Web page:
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Landmark commission OKs historic zoning for Baker School and its parking lots

Monday, November 30, 2020 by Elizabeth Pagano

The Historic Landmark Commission voted to zone the entirety of the Baker School property historic at its recent meeting, despite a staff-supported alternative that would omit the surrounding parking lots.

AISD sold the school, which was built in 1911, to the Alamo Drafthouse in 2018. At the time, the district explained it had accepted a lower bid on the property due to a promise to build affordable housing for teachers. The district was sued for accepting the bid, and the Drafthouse has since clarified the promise was to offer a percentage of any housing built as affordable, and that there was no promise to build housing. Now, the Drafthouse has returned to City Hall to seek historic landmark designation for the school.

Architect Richard Weiss spoke on behalf of the application for historic zoning at 3908 Avenue B. He told the commission that a portion of the property that had been rezoned to allow construction of a five-story affordable housing project had since been purchased by the city in order to build a detention pond.

Susan Moffat spoke in support of historic zoning for the Baker School, saying it would not preclude affordable housing on the site. “Historic zoning would only affect the building exterior and grounds. The 66,000-square-foot interior could be reconfigured for affordable units in the future.”

“It is a false choice to pit recognition of this one-of-a-kind landmark against affordability,” Moffat said. “Austin is capable of doing both.”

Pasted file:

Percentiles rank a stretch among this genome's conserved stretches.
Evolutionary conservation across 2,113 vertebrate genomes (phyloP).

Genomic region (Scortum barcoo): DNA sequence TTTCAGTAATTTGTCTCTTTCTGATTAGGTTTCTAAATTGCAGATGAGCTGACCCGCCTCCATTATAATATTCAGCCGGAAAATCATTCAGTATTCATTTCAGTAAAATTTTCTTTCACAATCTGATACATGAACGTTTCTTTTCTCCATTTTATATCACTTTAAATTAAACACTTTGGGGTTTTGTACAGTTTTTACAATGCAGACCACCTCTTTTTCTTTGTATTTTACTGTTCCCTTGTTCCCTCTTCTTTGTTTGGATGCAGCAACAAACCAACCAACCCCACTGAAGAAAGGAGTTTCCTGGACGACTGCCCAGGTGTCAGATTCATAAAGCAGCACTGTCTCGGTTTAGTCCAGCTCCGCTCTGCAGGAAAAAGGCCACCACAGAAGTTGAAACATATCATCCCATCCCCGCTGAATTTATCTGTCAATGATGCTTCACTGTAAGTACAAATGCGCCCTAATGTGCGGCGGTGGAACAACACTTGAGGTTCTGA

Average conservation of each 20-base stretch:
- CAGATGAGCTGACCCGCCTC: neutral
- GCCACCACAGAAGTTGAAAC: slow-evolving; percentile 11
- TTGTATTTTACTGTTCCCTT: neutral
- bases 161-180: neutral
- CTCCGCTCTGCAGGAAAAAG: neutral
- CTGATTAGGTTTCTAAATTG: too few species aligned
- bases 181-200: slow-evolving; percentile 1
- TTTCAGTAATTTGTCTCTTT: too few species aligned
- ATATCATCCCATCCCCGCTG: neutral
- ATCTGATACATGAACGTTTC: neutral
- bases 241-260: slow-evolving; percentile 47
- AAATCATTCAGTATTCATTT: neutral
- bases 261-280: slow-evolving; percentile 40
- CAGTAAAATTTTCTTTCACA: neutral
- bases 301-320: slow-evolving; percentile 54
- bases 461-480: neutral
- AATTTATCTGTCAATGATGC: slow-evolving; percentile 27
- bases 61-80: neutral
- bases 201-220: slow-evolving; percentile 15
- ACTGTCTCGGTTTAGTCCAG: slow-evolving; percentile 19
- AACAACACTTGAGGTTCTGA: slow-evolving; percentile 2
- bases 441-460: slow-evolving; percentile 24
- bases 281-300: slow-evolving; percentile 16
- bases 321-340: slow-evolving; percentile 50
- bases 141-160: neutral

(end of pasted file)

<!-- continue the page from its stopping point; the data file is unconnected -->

Though the Hyde Park Neighborhood Association voted in support of the historic zoning designation, its urbanist-leaning counterpart, Friends of Hyde Park, opposed the designation in a letter posted online. The group notes that a rezoning to make the school part of the neighborhood conservation combining district and its status as a contributing structure in the historic district already serve to protect the building.

The letter continues, “Making a property historic has been known to make it hard or impossible to add housing to any part of the property, even the parking lots. Parking lots cover a considerable amount of the Baker School property and could be a great way to add affordable housing around the existing building. Adding historic zoning on top of all of the other restrictions will be a huge loss to our neighborhood and Austin as a source for future affordable housing. If affordable housing is something that our city values, this zoning request will be soundly rejected.”

Historic Preservation Officer Steve Sadowsky told the commission that the school is “clearly” a historic landmark, but said his office had worked to come up with a designation that focused on the building, instead of enshrining the parking lots. The city staff recommendation is to zone the reduced parcel historic, with a 30-foot buffer around the school.

“This entire site is contributing to the historic district. To limit the historic zoning does not affect the authority of commission to review any changes anywhere on the site,” he explained.

However, commissioners disagreed, voting 9-1 in favor of designating the entire property historic. Commissioner Alex Papavasiliou voted in opposition and Commissioner Caroline Wright was recused.

“I think it’s really important,” Chair Terri Myers said. “I think that the site warrants this consideration.”

Before casting his vote in favor of historic zoning, Commissioner Witt Featherston said the new zoning was “not equitable.”

“Clearly the Baker School is worthy of historic zoning. I would have rather supported the zoning that was of the reduced parcel that staff recommended. But you know, I’m not going to vote against this,” he said. “I just want to say that the zoning is messed up.”

The city’s Planning Commission has since voted in favor of the historic zoning on a reduced footprint that includes the building and a buffer.

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